ISSUE .07 aims to support emerging photographers from all over the world by involving them in innovative and ground-breaking projects. In the coming months, the works of one of our photographers will be featured in an exhibition curated by ISSUE .07 on the occasion of a world-renowned event entirely dedicated to photography. But we don't want to spoil anything for now. Instead, let's discover the gallery that represents him: UP Gallery, one of the rare galleries in Taiwan that is solely dedicated to exhibiting photography and moving-image works from emerging and established photographers. It is the first gallery to introduce the concept of editions to the audience of Taiwan and has, from the very beginning, succeeded in educating its audience in the merit of photography as an artistic medium.
Fig. 1. View of Up Gallery Main Entrance.
We had the opportunity to talk to the current artistic director, Agnes Liao, who shared with us the philosophy behind the UP Gallery and the projects they have in store.
SB: What prompted the decision to open a gallery exclusively dedicated to exhibiting photography and moving-image works?
AL: The UP Gallery, founded in 2009, was established by photographer/artist Yichia Liao. Amongst his visions were to provide a dedicated space for photography and moving images because at the time he felt there was not a great physical space and platform for artist to present their works in Taiwan. Hence, returning to his hometown, he set out on a mission to start the gallery in hopes of sharing his values on this beautiful medium and enhancing the understanding of photography and moving images.
SB: Do you think the work you are doing with the UP Gallery is contributing to the enhancement of the value of photography in Taiwan? What improvements have you witnessed in the last few years?
AL: I would like to think yes (chuckle) and I do hope it is having a strong impact in Taiwan. The medium has blossomed in Taiwan for the past years, and we have a great number of artists and photo enthusiasts contributing to the field, looking at the artistic side it has flourished. However, building a healthy market for the medium which was quite unheard of has been what the gallery has been contributing towards enhancing the value of the medium. Educating a broader understanding of editions, collecting, photography history, artists' representation, and the commercial side of helping artists thrive in the industry are the key factors that we are contributing to the field. We seek to guide artists to excel in their artistic careers and simultaneously nurture a stronger collector base that focus on photography and moving-image works. I believe improvements can be seen through good sales and gallery artists finding a place within the art world (globally not just regionally).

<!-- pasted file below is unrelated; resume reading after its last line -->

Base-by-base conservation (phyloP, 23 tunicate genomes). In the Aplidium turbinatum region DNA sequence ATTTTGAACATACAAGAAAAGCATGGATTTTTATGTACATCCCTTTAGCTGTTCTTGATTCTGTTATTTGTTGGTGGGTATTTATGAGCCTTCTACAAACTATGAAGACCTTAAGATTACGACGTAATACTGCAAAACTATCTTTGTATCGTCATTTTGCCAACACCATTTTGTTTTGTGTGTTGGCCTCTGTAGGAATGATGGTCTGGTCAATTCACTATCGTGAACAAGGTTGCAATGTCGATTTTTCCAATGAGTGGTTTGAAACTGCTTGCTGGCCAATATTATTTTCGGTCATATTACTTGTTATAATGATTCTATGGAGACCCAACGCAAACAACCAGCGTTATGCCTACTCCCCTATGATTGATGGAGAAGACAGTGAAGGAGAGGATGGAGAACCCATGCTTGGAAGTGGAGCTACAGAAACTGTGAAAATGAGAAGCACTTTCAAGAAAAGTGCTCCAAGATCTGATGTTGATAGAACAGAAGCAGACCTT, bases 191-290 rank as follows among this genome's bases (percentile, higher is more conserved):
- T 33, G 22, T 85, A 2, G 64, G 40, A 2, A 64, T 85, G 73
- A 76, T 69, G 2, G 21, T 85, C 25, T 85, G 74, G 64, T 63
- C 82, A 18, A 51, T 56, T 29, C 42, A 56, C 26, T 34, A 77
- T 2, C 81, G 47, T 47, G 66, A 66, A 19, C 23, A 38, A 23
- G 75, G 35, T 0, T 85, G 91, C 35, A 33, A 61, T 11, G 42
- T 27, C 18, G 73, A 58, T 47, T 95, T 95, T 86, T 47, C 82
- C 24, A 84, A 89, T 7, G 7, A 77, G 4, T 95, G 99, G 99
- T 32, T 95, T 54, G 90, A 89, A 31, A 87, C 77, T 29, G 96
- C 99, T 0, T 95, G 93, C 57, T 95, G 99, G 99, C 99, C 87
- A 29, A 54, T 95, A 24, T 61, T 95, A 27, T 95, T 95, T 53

Fig. 2. LAN. CHUNGHSUAN, View of Up Gallery Past Exhibitions.
SB: What are the pros and cons of dealing with photography in Asia? How does the photography market work there?
AL: I would say it is very much like the markets in the west and encounter the similar pros and cons. Mainly, in Asia I would say the recognition of the medium as an art form and how editions don’t decrease the value of the works are still main concepts we are trying to educate. Nevertheless, NCPI the first public institution that focuses on photography and moving images in Taiwan has recently opened its door to the public, I would say there are only pros moving forward as we see more and more of institutions both public and private focusing on the medium. Moreover, art fairs dedicated to photography and photography festivals in the region have been booming, which directly reflects the interest and also the market for photography.
SB: How do you choose the artists that the UP Gallery represents?
AL: In one sentence it would be that I seek works that challenge the medium’s history while having depth conceptually to provoke the broader contemporary art field. Best of two worlds are the works that will stand the test of time and what the gallery is looking for.
SB: What themes do you explore in the gallery’s exhibitions? Are they linked to tradition and place or do you explore more varied and contemporary topics?
AL: We have various themes within the gallery program and regularly bring in guest curators to curate a show. The current group show for example is a regular within the gallery program where we introduce key Indian contemporary photography to our audiences every two years.
Fig. 3. View of Up Gallery Current Exhibitions.
SB: Which current art world trend is the UP Gallery following?
AL: Honestly the gallery seeks to be trendsetters rather than followers.
SB: What is in the future of the UP Gallery? What are the next projects?
AL: Committed to discovering emerging Asian artists while guiding them into the global art photography world. The value in a photograph has unique potential and uniqueness and progression lead to one direction: UP, which is the gallery’s future.
We have a two-person show happening in July which will feature works from Taiwanese artist Mia Liu and Sameer Tawde which are all very looking forward to. Please, stay tuned to our social platforms for more updates!
Fig. 4. Ronghui Chen, Portray of Agnes Liao.
Photographers featured in this Article